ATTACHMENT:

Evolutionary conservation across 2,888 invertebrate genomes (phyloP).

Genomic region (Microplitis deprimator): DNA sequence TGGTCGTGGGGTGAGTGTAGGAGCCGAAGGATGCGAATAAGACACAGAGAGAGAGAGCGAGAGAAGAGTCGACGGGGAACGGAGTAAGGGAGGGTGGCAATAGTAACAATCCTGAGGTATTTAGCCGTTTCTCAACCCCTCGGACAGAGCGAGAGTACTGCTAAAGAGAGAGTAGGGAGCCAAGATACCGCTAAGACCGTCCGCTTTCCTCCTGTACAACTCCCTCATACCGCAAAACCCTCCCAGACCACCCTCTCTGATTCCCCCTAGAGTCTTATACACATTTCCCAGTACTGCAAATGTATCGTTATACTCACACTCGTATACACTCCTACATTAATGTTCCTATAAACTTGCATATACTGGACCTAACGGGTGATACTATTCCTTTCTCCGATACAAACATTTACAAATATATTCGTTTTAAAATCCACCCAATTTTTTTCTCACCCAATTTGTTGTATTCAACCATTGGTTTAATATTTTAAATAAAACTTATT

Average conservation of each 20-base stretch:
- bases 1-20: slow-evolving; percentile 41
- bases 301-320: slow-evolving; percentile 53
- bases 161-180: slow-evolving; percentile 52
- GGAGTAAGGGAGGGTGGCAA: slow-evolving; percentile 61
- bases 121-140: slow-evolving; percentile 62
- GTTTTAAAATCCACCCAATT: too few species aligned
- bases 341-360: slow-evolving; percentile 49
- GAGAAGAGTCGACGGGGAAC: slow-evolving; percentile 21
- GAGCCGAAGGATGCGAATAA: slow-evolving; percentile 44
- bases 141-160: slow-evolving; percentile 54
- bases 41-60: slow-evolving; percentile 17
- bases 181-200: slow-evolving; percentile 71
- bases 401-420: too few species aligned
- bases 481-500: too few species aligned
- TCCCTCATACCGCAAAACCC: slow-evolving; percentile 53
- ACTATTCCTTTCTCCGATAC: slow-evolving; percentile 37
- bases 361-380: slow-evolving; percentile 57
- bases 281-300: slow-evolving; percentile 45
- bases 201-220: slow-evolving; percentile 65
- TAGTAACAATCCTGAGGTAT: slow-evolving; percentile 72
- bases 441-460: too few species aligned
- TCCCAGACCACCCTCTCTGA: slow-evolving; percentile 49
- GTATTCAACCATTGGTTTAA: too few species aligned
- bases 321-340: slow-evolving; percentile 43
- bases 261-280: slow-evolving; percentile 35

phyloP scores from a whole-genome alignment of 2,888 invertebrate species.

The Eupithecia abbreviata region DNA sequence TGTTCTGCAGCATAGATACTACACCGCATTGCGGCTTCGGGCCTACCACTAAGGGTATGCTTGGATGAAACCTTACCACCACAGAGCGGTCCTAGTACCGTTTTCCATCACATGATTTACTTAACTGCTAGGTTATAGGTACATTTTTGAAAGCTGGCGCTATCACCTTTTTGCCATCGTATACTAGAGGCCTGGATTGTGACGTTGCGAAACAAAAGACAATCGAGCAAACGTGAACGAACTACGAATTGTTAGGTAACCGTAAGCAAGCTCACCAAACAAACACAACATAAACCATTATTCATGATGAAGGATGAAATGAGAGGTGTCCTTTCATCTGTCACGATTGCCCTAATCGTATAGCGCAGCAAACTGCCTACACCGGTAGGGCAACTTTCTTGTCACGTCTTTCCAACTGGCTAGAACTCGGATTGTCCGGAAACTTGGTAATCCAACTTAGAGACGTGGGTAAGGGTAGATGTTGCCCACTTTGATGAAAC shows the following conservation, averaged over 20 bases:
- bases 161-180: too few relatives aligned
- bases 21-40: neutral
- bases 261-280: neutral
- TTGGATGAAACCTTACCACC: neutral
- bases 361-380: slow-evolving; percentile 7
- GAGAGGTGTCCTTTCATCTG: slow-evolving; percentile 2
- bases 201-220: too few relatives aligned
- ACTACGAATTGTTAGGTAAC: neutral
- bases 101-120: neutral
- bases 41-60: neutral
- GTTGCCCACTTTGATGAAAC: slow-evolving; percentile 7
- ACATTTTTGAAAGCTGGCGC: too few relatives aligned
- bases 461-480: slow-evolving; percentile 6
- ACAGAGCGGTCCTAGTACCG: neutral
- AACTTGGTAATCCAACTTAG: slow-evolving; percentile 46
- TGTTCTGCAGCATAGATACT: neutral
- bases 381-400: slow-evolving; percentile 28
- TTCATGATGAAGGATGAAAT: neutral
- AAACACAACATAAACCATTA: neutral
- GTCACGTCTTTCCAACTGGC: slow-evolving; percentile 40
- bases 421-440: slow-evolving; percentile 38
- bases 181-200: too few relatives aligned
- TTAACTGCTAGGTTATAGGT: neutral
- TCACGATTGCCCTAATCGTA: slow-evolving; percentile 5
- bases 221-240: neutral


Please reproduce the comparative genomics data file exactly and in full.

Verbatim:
Evolutionary conservation across 2,888 invertebrate genomes (phyloP).

Genomic region (Microplitis deprimator): DNA sequence TGGTCGTGGGGTGAGTGTAGGAGCCGAAGGATGCGAATAAGACACAGAGAGAGAGAGCGAGAGAAGAGTCGACGGGGAACGGAGTAAGGGAGGGTGGCAATAGTAACAATCCTGAGGTATTTAGCCGTTTCTCAACCCCTCGGACAGAGCGAGAGTACTGCTAAAGAGAGAGTAGGGAGCCAAGATACCGCTAAGACCGTCCGCTTTCCTCCTGTACAACTCCCTCATACCGCAAAACCCTCCCAGACCACCCTCTCTGATTCCCCCTAGAGTCTTATACACATTTCCCAGTACTGCAAATGTATCGTTATACTCACACTCGTATACACTCCTACATTAATGTTCCTATAAACTTGCATATACTGGACCTAACGGGTGATACTATTCCTTTCTCCGATACAAACATTTACAAATATATTCGTTTTAAAATCCACCCAATTTTTTTCTCACCCAATTTGTTGTATTCAACCATTGGTTTAATATTTTAAATAAAACTTATT

Average conservation of each 20-base stretch:
- bases 1-20: slow-evolving; percentile 41
- bases 301-320: slow-evolving; percentile 53
- bases 161-180: slow-evolving; percentile 52
- GGAGTAAGGGAGGGTGGCAA: slow-evolving; percentile 61
- bases 121-140: slow-evolving; percentile 62
- GTTTTAAAATCCACCCAATT: too few species aligned
- bases 341-360: slow-evolving; percentile 49
- GAGAAGAGTCGACGGGGAAC: slow-evolving; percentile 21
- GAGCCGAAGGATGCGAATAA: slow-evolving; percentile 44
- bases 141-160: slow-evolving; percentile 54
- bases 41-60: slow-evolving; percentile 17
- bases 181-200: slow-evolving; percentile 71
- bases 401-420: too few species aligned
- bases 481-500: too few species aligned
- TCCCTCATACCGCAAAACCC: slow-evolving; percentile 53
- ACTATTCCTTTCTCCGATAC: slow-evolving; percentile 37
- bases 361-380: slow-evolving; percentile 57
- bases 281-300: slow-evolving; percentile 45
- bases 201-220: slow-evolving; percentile 65
- TAGTAACAATCCTGAGGTAT: slow-evolving; percentile 72
- bases 441-460: too few species aligned
- TCCCAGACCACCCTCTCTGA: slow-evolving; percentile 49
- GTATTCAACCATTGGTTTAA: too few species aligned
- bases 321-340: slow-evolving; percentile 43
- bases 261-280: slow-evolving; percentile 35

phyloP scores from a whole-genome alignment of 2,888 invertebrate species.

The Eupithecia abbreviata region DNA sequence TGTTCTGCAGCATAGATACTACACCGCATTGCGGCTTCGGGCCTACCACTAAGGGTATGCTTGGATGAAACCTTACCACCACAGAGCGGTCCTAGTACCGTTTTCCATCACATGATTTACTTAACTGCTAGGTTATAGGTACATTTTTGAAAGCTGGCGCTATCACCTTTTTGCCATCGTATACTAGAGGCCTGGATTGTGACGTTGCGAAACAAAAGACAATCGAGCAAACGTGAACGAACTACGAATTGTTAGGTAACCGTAAGCAAGCTCACCAAACAAACACAACATAAACCATTATTCATGATGAAGGATGAAATGAGAGGTGTCCTTTCATCTGTCACGATTGCCCTAATCGTATAGCGCAGCAAACTGCCTACACCGGTAGGGCAACTTTCTTGTCACGTCTTTCCAACTGGCTAGAACTCGGATTGTCCGGAAACTTGGTAATCCAACTTAGAGACGTGGGTAAGGGTAGATGTTGCCCACTTTGATGAAAC shows the following conservation, averaged over 20 bases:
- bases 161-180: too few relatives aligned
- bases 21-40: neutral
- bases 261-280: neutral
- TTGGATGAAACCTTACCACC: neutral
- bases 361-380: slow-evolving; percentile 7
- GAGAGGTGTCCTTTCATCTG: slow-evolving; percentile 2
- bases 201-220: too few relatives aligned
- ACTACGAATTGTTAGGTAAC: neutral
- bases 101-120: neutral
- bases 41-60: neutral
- GTTGCCCACTTTGATGAAAC: slow-evolving; percentile 7
- ACATTTTTGAAAGCTGGCGC: too few relatives aligned
- bases 461-480: slow-evolving; percentile 6
- ACAGAGCGGTCCTAGTACCG: neutral
- AACTTGGTAATCCAACTTAG: slow-evolving; percentile 46
- TGTTCTGCAGCATAGATACT: neutral
- bases 381-400: slow-evolving; percentile 28
- TTCATGATGAAGGATGAAAT: neutral
- AAACACAACATAAACCATTA: neutral
- GTCACGTCTTTCCAACTGGC: slow-evolving; percentile 40
- bases 421-440: slow-evolving; percentile 38
- bases 181-200: too few relatives aligned
- TTAACTGCTAGGTTATAGGT: neutral
- TCACGATTGCCCTAATCGTA: slow-evolving; percentile 5
- bases 221-240: neutral